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RealNetworks Adds SMIL Code to Helix

Digital media heavyweight RealNetworks on Monday added the code for SMIL to its open-source Helix Community, a move that allows the creation of multimedia presentations that integrate streaming audio and video with images and text.

The Seattle-based RealNetworks said the source code for SMIL 2.0 (Synchronized Multimedia Integration Language) would be available for Helix community developers to create and display interactive audio/visual presentations.

SMIL, based on XML, is a new markup language developed by the World Wide Web Consortium (W3C) that lets developers divide multimedia content into separate files and streams (audio, video, text, and images), send them to a user's computer individually, and then have them displayed together as if they were a single multimedia stream.

The release of the SMIL source code to the Helix Community comes as RealNetworks continues to battle cross-town rivals Microsoft for the lucrative enterprise digital media market. Real's open-source Helix Community, created late last year to strike a chord with the developer community, is the company's answer to Microsoft's all-encompassing Windows Media 9 Series platform.

Both companies have scored lucrative partnerships with big-name electronics and chipset firms and the latest addition of SMIL code gives RealNetworks another carrot to add to the mix.

The company's flagship Helix DNA Client is currently being used by major middleware and electronics firms to enable digital media on DVD players, set top boxes, PDAs, and mobile devices.

RealNetworks VP in charge of Helix Products and Solutions Nagesh Pabbisetty said the addition of SMIL code will jump-start development of audio/video-enabled products in desktop and mobile devices.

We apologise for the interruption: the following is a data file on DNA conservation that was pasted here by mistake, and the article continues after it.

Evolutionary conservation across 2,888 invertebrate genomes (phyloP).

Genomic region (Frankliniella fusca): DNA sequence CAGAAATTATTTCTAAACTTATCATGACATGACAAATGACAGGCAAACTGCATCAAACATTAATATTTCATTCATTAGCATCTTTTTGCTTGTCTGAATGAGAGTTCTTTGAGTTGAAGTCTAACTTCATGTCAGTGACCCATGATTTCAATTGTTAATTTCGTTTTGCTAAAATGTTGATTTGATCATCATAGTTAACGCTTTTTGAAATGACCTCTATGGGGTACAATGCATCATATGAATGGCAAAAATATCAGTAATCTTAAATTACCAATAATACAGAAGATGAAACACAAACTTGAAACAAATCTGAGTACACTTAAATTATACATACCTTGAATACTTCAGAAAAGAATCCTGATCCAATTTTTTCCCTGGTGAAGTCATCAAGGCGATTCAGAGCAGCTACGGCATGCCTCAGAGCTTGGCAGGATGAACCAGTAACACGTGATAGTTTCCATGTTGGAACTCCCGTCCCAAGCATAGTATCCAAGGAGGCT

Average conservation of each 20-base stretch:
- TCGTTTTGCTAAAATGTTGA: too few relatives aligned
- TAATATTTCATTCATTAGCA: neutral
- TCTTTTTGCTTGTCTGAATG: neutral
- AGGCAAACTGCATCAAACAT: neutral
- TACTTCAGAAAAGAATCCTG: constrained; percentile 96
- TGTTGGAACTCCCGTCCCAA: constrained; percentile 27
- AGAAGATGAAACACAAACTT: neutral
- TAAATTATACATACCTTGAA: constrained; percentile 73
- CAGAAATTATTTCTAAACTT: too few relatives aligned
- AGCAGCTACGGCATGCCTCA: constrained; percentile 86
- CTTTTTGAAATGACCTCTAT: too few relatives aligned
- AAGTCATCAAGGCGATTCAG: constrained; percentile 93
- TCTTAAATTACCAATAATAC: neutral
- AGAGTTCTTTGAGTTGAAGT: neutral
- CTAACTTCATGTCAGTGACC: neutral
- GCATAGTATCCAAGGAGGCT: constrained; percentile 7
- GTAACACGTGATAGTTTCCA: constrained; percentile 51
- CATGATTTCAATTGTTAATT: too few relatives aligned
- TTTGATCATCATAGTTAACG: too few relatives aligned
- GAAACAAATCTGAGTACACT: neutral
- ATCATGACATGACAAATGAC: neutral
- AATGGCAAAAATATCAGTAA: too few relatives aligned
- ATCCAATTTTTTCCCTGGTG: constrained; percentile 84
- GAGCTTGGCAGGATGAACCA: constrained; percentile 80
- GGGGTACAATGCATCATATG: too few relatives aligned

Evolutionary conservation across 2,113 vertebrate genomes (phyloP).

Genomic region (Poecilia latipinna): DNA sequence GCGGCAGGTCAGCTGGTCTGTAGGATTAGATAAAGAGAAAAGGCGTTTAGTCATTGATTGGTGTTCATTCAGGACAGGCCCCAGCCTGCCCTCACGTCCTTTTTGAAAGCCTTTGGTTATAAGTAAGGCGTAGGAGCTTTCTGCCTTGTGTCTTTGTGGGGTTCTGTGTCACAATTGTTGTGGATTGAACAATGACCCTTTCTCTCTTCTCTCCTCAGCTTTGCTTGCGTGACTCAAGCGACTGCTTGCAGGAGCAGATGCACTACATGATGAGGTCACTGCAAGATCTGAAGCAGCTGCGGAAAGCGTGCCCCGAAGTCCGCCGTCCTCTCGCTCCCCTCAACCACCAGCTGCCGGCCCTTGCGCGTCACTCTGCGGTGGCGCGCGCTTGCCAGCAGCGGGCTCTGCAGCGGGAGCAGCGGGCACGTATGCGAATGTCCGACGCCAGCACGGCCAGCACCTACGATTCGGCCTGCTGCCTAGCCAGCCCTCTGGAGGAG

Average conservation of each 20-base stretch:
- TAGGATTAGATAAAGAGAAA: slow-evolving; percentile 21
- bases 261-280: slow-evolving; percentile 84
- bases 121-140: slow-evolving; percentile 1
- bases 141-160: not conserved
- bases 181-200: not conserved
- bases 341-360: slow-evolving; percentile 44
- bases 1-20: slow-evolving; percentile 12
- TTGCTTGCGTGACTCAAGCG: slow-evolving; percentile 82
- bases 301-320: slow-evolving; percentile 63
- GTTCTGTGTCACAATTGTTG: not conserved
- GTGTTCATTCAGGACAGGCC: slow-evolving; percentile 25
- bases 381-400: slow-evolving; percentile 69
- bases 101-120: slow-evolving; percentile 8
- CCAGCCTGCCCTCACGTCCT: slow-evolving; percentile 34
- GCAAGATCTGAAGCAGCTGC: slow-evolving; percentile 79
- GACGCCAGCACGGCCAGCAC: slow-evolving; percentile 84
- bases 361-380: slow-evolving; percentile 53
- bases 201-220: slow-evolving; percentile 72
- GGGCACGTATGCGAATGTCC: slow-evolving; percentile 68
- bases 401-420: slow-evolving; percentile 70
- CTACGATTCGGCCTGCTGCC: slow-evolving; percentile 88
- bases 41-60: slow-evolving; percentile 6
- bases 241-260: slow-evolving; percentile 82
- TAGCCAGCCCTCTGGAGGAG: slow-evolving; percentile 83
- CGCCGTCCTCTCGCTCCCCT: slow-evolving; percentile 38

He said Web developers looking to display content on devices like top boxes, mobile and handheld devices can now implement the Helix DNA Client with SMIL functionality. "This simplifies both the product development process and the creation of content -- as SMIL enables content owners to create complex media presentations without using scripting languages," the company said in its announcement.

The cross-platform SMIL source code (Windows, Mac and Linux) is available under a no-cost open source or a royalty-based commercial license.

RealNetworks said the SMIL standard offers advantages in several areas, including:

  • Presentation layout and timing -- SMIL allows the arrangement and manipulation of elements of a video, audio or graphics animation presentation to play simultaneously or on a specific time sequence.
  • Tailoring a presentation for different audiences -- SMIL can stream different clips to audiences based on criteria such as language or available bandwidth, all accessible without just one hyperlink. When a URL is opened, the Helix DNA Client-based application would read the options in the SMIL file and choose the appropriate presentation.
  • Flexibility in media organization -- A SMIL file lists a separate URL for each clip so presentations can be put together using clips stored on any server. This allows SMIL to eliminate the need to merge multiple clips into a single streaming file.